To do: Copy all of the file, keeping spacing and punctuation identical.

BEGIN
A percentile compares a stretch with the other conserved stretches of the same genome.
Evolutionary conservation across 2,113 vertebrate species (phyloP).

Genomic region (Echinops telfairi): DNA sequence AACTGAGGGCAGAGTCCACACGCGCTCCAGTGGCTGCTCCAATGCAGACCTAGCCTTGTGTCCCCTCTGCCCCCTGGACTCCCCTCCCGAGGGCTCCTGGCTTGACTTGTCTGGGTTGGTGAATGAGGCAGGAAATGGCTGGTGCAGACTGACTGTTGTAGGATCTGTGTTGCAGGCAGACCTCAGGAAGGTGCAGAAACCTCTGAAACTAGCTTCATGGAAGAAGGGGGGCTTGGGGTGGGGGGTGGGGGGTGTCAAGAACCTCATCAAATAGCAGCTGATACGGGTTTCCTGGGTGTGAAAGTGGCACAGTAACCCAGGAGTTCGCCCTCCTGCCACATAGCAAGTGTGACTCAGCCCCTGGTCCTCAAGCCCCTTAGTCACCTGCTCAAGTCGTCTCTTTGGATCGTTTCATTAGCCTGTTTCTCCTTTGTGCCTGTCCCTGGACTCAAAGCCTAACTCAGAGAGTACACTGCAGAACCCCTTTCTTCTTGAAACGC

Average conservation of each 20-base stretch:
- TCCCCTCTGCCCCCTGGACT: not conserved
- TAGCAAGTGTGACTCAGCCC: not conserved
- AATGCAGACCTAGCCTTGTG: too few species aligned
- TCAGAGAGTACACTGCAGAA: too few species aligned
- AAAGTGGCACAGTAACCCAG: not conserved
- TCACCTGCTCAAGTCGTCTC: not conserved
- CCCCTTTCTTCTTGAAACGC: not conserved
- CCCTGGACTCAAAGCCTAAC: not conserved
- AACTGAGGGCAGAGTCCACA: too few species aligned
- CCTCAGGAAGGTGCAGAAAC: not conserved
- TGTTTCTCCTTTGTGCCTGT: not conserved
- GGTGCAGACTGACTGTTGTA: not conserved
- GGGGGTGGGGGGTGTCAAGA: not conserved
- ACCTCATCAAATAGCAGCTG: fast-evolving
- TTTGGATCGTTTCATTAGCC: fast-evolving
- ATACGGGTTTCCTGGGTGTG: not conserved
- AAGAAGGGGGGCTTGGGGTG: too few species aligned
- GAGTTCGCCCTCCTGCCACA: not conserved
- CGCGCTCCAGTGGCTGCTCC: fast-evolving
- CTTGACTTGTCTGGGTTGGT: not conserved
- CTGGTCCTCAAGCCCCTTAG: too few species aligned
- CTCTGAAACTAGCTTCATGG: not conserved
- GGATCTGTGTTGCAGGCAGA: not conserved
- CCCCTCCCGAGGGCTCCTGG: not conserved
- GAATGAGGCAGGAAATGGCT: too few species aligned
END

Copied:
A percentile compares a stretch with the other conserved stretches of the same genome.
Evolutionary conservation across 2,113 vertebrate species (phyloP).

Genomic region (Echinops telfairi): DNA sequence AACTGAGGGCAGAGTCCACACGCGCTCCAGTGGCTGCTCCAATGCAGACCTAGCCTTGTGTCCCCTCTGCCCCCTGGACTCCCCTCCCGAGGGCTCCTGGCTTGACTTGTCTGGGTTGGTGAATGAGGCAGGAAATGGCTGGTGCAGACTGACTGTTGTAGGATCTGTGTTGCAGGCAGACCTCAGGAAGGTGCAGAAACCTCTGAAACTAGCTTCATGGAAGAAGGGGGGCTTGGGGTGGGGGGTGGGGGGTGTCAAGAACCTCATCAAATAGCAGCTGATACGGGTTTCCTGGGTGTGAAAGTGGCACAGTAACCCAGGAGTTCGCCCTCCTGCCACATAGCAAGTGTGACTCAGCCCCTGGTCCTCAAGCCCCTTAGTCACCTGCTCAAGTCGTCTCTTTGGATCGTTTCATTAGCCTGTTTCTCCTTTGTGCCTGTCCCTGGACTCAAAGCCTAACTCAGAGAGTACACTGCAGAACCCCTTTCTTCTTGAAACGC

Average conservation of each 20-base stretch:
- TCCCCTCTGCCCCCTGGACT: not conserved
- TAGCAAGTGTGACTCAGCCC: not conserved
- AATGCAGACCTAGCCTTGTG: too few species aligned
- TCAGAGAGTACACTGCAGAA: too few species aligned
- AAAGTGGCACAGTAACCCAG: not conserved
- TCACCTGCTCAAGTCGTCTC: not conserved
- CCCCTTTCTTCTTGAAACGC: not conserved
- CCCTGGACTCAAAGCCTAAC: not conserved
- AACTGAGGGCAGAGTCCACA: too few species aligned
- CCTCAGGAAGGTGCAGAAAC: not conserved
- TGTTTCTCCTTTGTGCCTGT: not conserved
- GGTGCAGACTGACTGTTGTA: not conserved
- GGGGGTGGGGGGTGTCAAGA: not conserved
- ACCTCATCAAATAGCAGCTG: fast-evolving
- TTTGGATCGTTTCATTAGCC: fast-evolving
- ATACGGGTTTCCTGGGTGTG: not conserved
- AAGAAGGGGGGCTTGGGGTG: too few species aligned
- GAGTTCGCCCTCCTGCCACA: not conserved
- CGCGCTCCAGTGGCTGCTCC: fast-evolving
- CTTGACTTGTCTGGGTTGGT: not conserved
- CTGGTCCTCAAGCCCCTTAG: too few species aligned
- CTCTGAAACTAGCTTCATGG: not conserved
- GGATCTGTGTTGCAGGCAGA: not conserved
- CCCCTCCCGAGGGCTCCTGG: not conserved
- GAATGAGGCAGGAAATGGCT: too few species aligned